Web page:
5. Ioana- THIS IS AMAZING!!! You have met so many standards here by using technology, bringing in guest speakers, doing some place-based learning, and trying not to destroy muffins! I like your use of technology to do a pre-assessment in Kahoots and watching the video about the mine. The identification of various minerals will look great in iBooks format too. Seems like your lesson could include some field trips to look at abandoned mines or to visit the City Museum of Alaska State Museum. I really like the creativity you used to teach about a science subject.

  6. Ioana,
    I love the blueberry activity! This lesson successfully displays both points of view on the mining industry and evidence to support those causes. I also liked how you would bring in a guest to speak about the garnet mine in Petersburg since you are studying there. This would be a great lesson for a Juneau teacher to do since mining is very present in our district. Mining is still a hot topic of debate in Juneau because of its effects on salmon runs…this would also be a chance for a Native speaker to discuss their perspective on the effects of mining on the environment. Great job!
    -Lindsay

  7. I am trying really hard not to be hyperbolic but this is probably the coolest lesson I’ve ever read. If only I had a science teacher like you. I’m so impressed that you were able to meet so many standards while keeping the lesson fun, surprising, and engaging throughout. Great hook with the Kahoot game, and oh my God, the blueberry muffin idea is brilliant. Amazing work.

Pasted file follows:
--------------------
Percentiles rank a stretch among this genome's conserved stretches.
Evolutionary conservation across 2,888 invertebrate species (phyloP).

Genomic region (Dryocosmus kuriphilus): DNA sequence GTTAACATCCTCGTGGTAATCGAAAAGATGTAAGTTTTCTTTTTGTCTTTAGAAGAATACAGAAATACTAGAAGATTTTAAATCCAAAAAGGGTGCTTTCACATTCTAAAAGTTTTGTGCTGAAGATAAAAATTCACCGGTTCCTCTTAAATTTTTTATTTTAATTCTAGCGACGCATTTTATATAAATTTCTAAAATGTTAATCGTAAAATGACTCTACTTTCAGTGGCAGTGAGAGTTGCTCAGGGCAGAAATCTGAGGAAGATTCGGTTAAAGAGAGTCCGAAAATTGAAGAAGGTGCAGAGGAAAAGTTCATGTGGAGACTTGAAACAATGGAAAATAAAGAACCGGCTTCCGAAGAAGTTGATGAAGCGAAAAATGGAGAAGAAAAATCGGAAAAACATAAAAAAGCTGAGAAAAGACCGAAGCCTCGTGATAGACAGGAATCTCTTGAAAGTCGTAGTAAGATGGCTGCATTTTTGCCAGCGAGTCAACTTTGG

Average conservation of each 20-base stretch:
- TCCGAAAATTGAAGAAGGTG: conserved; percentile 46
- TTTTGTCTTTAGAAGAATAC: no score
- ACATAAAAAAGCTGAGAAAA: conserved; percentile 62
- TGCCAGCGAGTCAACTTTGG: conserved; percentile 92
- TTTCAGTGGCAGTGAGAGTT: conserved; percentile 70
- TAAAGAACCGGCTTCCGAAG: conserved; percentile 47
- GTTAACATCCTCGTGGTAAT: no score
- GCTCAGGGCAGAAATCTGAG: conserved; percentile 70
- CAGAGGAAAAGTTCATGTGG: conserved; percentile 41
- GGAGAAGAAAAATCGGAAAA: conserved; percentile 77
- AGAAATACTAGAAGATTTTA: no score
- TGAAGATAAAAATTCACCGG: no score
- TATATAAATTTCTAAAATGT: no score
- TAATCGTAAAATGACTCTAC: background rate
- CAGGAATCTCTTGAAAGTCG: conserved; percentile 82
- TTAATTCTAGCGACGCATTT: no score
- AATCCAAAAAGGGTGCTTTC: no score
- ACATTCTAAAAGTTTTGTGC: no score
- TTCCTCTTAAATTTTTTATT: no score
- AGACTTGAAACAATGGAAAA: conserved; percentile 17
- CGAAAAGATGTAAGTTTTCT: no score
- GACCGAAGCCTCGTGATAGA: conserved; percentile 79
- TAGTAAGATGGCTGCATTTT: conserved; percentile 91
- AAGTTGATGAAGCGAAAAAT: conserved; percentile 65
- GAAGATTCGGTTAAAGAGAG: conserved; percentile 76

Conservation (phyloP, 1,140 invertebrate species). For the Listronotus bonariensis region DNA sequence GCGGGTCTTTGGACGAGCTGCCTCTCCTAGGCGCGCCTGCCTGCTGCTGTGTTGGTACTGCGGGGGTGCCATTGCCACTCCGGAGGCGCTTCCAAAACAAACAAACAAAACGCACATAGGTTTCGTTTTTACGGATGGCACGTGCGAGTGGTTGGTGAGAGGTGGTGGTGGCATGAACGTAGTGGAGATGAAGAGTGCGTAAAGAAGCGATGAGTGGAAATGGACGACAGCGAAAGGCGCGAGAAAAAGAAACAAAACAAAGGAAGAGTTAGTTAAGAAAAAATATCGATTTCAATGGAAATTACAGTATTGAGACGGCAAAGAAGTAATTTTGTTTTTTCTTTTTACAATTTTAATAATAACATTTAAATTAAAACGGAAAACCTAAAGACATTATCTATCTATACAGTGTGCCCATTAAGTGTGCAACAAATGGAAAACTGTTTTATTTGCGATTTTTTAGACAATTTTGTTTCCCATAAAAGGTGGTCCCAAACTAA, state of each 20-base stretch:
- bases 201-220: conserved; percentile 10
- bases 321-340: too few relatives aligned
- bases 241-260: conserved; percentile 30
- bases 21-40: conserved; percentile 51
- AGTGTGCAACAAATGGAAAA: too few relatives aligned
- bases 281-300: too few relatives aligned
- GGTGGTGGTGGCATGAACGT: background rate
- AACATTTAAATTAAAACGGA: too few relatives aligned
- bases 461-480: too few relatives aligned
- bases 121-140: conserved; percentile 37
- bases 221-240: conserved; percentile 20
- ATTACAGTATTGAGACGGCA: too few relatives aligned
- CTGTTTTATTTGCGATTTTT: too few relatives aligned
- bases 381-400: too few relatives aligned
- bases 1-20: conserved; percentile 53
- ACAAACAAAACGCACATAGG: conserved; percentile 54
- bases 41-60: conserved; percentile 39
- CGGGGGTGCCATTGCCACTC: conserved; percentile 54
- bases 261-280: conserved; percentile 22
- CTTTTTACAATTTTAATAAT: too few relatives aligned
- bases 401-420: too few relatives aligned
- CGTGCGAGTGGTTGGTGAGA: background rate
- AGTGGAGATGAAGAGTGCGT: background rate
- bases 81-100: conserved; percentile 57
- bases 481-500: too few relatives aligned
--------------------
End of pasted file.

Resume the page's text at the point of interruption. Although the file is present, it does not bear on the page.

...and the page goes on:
8. Great! This is an awesome lesson and I hope you give me a call when you are putting it on for your class so that I can come and join in the fun. Learning should be fun, and messy science is ALWAYS fun!

  9. Is that cover photo Blind slough near Petersburg? This is a great lesson plan, especially in a town like Petersburg where the entire economy (nearly) relies on healthy streams and oceans for fish. But their boats are often made of…metals and other things that must be mined.

    I like the blueberries – kids are highly food motivated and the analogy works well too. I think getting two agency employees (one from an agency that is traditionally more mining restrictive and one that is traditionally more mining inclusive) is a great idea.

    Good work!

  10. Very comprehensive lesson! Agree with all the comments above, and I will never look at a blueberry muffin the same way anymore. You briefly mention the use of copper by Tlingit people and I think that would be a great opportunity to make a cultural comparison on economic ‘value’ and resources – ie: copper tinaas vs gold. Just a random thought. Again, very nicely done.

  11. Ioana-I loved having debates in the classroom when I was in school. I think students will really enjoy this as well, especially since it will hit home for many of them. Excellent lesson plan! I can’t wait to hear how it goes! Thank you for sharing!

  12. Mining for blueberries is such an innovative and inventive lesson activity to give students perspective on a very serious issue. The self-guided nature of the experiment gives the students so much freedom to explore, question, and analyze what mining does to the earth, and I bet it helps students to make meaning and connections from their own trial and error.